Uh, 'Roblox' Is Starting To Feel Kind Of Like A Child Grift
Sadly, we have to inform you that the people behind one of the most successful Lego
ripoffs inspired kids' games are pretty shitty. Wait! We're not writing about how weird the guy who made Minecraft is. We know you're already aware of that. This one is about Roblox.
An investigation by independent reporters People Make Games revealed that the economy powering the game isn't as comfortably distant from Nestlé's use of figurative (and maybe literal) sugar-coated slavery as one would expect.
Roblox -- as you probably don't know -- is not just a game but also a sandbox where users can make their own games. Roblox Corporation says these games will earn their creators actual revenue if they end up garnering enough players. This is naturally very exciting for kids, who have a lot of energy and hours to spend on creating stuff, and easily believe in things. However, there's one problem: To engage with the game's economy, kids will have to get a premium subscription, which means they'll have to spend actual money before hoping to make money.
That's tough because, on top of having to convert their entirely candy-based wages into real money, they then have to trade their real money for … ugh … Robux, Roblox's money, which is also what they'll get paid in if their games are successful. Robux can only be exchanged back to dollars if you have at least $1000 worth of Robux, which is probably way too much money for a kid to sneak out of their parents' wallets unnoticed. People Make Games says this strategy isn't dissimilar to that of old mining and logging companies, which paid workers in company money (and probably expected them to die from freak accidents from before they tried to get real money).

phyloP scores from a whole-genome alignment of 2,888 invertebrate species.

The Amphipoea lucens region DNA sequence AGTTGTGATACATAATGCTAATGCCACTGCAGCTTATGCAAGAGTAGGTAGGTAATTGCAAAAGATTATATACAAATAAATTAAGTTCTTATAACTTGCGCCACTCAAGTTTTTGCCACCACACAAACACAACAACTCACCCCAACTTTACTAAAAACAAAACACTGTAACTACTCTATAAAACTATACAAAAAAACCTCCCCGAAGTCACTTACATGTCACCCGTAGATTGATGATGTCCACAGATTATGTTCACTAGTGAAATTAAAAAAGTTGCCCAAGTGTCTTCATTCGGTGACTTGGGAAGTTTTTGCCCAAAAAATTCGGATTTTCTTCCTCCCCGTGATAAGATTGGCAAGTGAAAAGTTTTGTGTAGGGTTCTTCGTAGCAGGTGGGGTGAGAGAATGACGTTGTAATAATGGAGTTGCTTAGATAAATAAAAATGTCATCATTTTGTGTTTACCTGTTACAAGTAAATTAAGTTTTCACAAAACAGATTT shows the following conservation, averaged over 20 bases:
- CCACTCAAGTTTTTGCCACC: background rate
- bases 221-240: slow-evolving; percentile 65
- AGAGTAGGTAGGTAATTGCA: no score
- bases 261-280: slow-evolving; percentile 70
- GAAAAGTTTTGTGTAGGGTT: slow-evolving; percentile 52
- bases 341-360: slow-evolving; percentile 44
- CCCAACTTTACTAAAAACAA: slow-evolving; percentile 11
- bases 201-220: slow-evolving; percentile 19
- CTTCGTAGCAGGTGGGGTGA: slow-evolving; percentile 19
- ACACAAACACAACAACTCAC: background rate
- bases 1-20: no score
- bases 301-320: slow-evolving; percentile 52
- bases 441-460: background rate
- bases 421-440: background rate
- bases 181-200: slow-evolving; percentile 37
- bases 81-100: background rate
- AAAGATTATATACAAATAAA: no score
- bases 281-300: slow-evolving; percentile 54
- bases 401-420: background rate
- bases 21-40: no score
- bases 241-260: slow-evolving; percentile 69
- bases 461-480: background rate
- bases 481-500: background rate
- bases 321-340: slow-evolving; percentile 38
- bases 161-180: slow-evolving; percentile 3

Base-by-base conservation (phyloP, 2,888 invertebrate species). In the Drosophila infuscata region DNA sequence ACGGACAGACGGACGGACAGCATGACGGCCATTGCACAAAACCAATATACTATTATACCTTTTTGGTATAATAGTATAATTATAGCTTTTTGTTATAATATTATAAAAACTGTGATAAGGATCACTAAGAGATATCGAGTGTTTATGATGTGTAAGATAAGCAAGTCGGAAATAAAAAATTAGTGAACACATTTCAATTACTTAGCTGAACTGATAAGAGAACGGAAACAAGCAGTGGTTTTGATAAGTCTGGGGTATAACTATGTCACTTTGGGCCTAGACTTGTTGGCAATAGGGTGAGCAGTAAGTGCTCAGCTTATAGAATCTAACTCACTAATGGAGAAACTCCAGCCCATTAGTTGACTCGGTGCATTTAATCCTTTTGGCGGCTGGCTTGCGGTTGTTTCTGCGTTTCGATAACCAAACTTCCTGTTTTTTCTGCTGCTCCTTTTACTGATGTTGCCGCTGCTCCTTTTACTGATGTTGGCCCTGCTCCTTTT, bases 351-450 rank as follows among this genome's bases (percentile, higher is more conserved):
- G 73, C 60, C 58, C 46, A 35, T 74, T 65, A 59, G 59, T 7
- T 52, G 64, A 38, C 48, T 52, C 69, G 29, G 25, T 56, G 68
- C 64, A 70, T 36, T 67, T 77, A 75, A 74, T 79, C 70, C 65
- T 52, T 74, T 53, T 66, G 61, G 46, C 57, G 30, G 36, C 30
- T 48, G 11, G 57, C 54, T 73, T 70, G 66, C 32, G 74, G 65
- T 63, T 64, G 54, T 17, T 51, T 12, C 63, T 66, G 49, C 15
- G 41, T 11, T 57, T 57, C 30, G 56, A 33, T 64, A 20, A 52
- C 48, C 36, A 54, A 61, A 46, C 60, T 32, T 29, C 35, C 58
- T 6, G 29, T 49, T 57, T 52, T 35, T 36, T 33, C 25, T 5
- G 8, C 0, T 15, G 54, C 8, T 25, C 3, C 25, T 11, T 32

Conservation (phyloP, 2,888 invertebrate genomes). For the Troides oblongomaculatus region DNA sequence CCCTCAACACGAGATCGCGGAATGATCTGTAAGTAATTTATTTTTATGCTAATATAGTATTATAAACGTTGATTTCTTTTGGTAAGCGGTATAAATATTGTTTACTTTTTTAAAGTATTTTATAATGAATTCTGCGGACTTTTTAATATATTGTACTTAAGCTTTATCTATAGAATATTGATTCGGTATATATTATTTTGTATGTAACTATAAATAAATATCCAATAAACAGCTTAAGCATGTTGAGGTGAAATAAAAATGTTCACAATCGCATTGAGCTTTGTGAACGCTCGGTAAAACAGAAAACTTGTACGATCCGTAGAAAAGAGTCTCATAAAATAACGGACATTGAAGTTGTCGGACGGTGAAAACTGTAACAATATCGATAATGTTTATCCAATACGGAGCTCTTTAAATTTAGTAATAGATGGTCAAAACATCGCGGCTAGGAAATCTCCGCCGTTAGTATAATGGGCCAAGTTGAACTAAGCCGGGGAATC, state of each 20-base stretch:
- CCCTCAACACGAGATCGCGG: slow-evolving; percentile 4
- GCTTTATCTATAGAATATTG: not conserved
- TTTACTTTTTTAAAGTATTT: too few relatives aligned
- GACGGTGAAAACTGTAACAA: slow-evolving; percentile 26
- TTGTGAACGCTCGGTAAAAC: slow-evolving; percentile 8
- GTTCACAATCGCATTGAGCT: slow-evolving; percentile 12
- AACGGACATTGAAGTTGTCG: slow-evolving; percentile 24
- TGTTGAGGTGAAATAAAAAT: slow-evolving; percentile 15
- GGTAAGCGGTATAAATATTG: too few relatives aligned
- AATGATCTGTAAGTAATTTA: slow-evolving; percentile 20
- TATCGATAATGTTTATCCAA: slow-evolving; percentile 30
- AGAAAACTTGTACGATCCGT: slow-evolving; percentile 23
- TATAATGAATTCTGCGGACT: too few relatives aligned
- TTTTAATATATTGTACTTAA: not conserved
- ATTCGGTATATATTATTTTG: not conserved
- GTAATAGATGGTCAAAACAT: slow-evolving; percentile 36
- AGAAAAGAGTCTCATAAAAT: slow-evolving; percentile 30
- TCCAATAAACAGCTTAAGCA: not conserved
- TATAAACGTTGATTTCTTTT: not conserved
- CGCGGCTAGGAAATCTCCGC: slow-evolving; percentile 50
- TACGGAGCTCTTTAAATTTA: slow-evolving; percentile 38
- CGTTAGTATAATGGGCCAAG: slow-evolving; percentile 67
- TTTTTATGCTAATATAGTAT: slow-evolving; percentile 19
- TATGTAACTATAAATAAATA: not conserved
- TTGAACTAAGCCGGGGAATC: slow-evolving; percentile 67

To make matters even worse, The company doesn't promote games organically. Once again, players need to spend money on auctions to win ad space to promote their creations. That'd be pretty shady as is, but Roblox isn't only played by independent Boss Babies. There are also enough predatorial devs specialized in both stealing ideas and in having more money than kids to ensure original games will end up hijacked and rebranded. While Roblox corp claims that there are over 600 developers making over $85k a year through their creations, that's not impressive for a game with over 200 million monthly users.
The segment of PMG's video below shows a disillusioned 11-year-old complaining about the game being rigged.
The only good part about this mess is how it's unintentionally providing users with a really good view of the real-world economy from early on – maybe too early on.
Top Image: Roblox